I’ve said it before and I’ll say it again – I’m particular about my lesson plans. Downright picky. In part, this is because I think the lesson you believe in is the one you’ll deliver the best. It’s also because I want lessons to be catered to my students. Because I’m picky about my lesson plans, I write almost all of them entirely myself. It’s been a bit of trial and error but I’m finally in the sweet spot of feeling like I know what I’m doing during school counseling lesson planning. I’ve discovered some best practices that make this planning faster but also, more importantly, that lead to engaging and effective lessons. I want my lessons to flow well and be fun, but that’s not enough. They need to actually WORK!
I’ve also realized that my school counselor lesson planning is well aligned with what the research says is best practice. As someone that’s easily excited by research and data and evidence-based practices, this was mega awesome! Research and peer-reviewed publications aren’t everyone’s jam though, so I’ll put those bits and pieces at the end of the post.
Without further ado, my top 5 best practices in school counseling lesson planning. I’ve tried to link within to specific examples.
5 Best Practices in School Counseling Lesson Planning
1. Ask yourself: What’s the objective of this lesson?
2. Skip the worksheet.
I rarely use worksheets in my classroom lessons. The next post in this series will be all about this idea so I’ll save some details for later; I just encourage you to consider ditching the worksheets and coloring sheets, or at least use them more selectively. There’s much cooler and engaging things you can do that will result in deeper learning and growth. Save some trees. Ask yourself this: When’s the last time someone’s attitude, beliefs, or behavior changed because they completed a worksheet?
3. Chunk the lesson.
Each lesson I do, whether it’s 30 minutes in kindergarten or 45 minutes with my 4th graders, is chunked into three or four parts. One reason is due to my students’ short attention spans – I’ll lose them if I try and do the same thing with them for too long. Another reason is that different components connect with different students and with different parts of their heart and mind. My lessons all include three or more of the following: hook , teach, apply/practice, and reflect/assess.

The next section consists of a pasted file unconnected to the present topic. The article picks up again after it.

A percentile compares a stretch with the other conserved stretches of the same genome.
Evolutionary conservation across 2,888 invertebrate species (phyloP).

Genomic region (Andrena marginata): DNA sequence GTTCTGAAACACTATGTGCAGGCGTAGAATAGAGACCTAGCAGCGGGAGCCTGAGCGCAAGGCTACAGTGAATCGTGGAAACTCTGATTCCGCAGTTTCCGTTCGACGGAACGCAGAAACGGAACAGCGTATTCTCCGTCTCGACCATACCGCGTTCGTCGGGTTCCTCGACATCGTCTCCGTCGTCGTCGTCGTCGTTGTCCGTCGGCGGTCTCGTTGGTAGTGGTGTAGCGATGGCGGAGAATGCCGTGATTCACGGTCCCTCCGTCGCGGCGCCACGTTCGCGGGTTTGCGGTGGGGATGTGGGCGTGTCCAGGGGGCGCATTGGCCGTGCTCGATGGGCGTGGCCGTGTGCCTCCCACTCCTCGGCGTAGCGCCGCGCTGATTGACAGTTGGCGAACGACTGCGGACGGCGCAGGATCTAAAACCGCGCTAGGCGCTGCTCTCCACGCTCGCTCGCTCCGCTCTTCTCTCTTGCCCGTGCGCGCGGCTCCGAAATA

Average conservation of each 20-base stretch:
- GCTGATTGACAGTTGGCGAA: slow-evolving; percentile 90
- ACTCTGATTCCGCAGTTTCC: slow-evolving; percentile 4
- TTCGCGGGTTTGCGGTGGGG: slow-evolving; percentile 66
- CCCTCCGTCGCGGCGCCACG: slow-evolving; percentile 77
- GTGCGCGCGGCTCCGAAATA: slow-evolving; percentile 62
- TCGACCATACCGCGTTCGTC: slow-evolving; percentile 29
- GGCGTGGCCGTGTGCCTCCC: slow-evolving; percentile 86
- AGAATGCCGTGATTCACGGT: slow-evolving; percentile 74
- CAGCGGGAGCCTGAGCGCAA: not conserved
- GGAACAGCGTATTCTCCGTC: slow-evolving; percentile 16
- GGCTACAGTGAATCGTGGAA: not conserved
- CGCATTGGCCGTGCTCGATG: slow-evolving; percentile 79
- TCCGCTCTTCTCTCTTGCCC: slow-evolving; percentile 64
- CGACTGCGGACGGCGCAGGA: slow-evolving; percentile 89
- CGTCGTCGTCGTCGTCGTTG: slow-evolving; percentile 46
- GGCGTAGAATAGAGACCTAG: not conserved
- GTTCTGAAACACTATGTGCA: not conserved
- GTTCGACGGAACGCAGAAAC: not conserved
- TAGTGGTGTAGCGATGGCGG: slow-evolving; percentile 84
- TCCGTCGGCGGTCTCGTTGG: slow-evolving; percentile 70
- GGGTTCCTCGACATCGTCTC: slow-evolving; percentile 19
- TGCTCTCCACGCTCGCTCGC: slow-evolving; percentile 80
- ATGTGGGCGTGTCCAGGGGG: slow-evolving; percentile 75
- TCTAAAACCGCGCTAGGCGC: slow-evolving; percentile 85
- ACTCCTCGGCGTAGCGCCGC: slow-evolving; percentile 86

4. Get them working together.
Even when the lesson isn’t explicitly about a specific social skill, it just about always involves students working and learning together. It’s good instructional practice, it helps develop communication skills (extra important because of our large ELL population), and they always get the opportunity to practice some healthy conflict resolution. I also love peer collaboration because it allows me to incorporate more “challenging” (emotionally or academically) tasks and activities than if students were working independently. My reputations lesson is an example of a lesson that wasn’t explicitly about a social skill but involved two different activities that required lots of student interaction.
5. Incorporate movement.
This probably isn’t mind blowing to anyone; we all know kids need movement, more movement than is typically part of our crazy academic school day schedules. While including movement in my lessons often adds an extra layer of work for me (planning use of space in different classrooms, modeling appropriate movement, etc.), the lesson usually has a better flow if I let them move and it connects with their kinesthetic learning side (which everyone has). You can see in the graphic above some of the ways I put movement into a lesson. Sometimes it’s as simple as doing different chunks of the lesson in different parts/arrangements of the room and moving in between them (and sometimes moving in fun ways: “waddle like a penguin back to your desks”). Other times, movement is a core part of the activities like in scoot or quiz-quiz-trade.
The Research Says…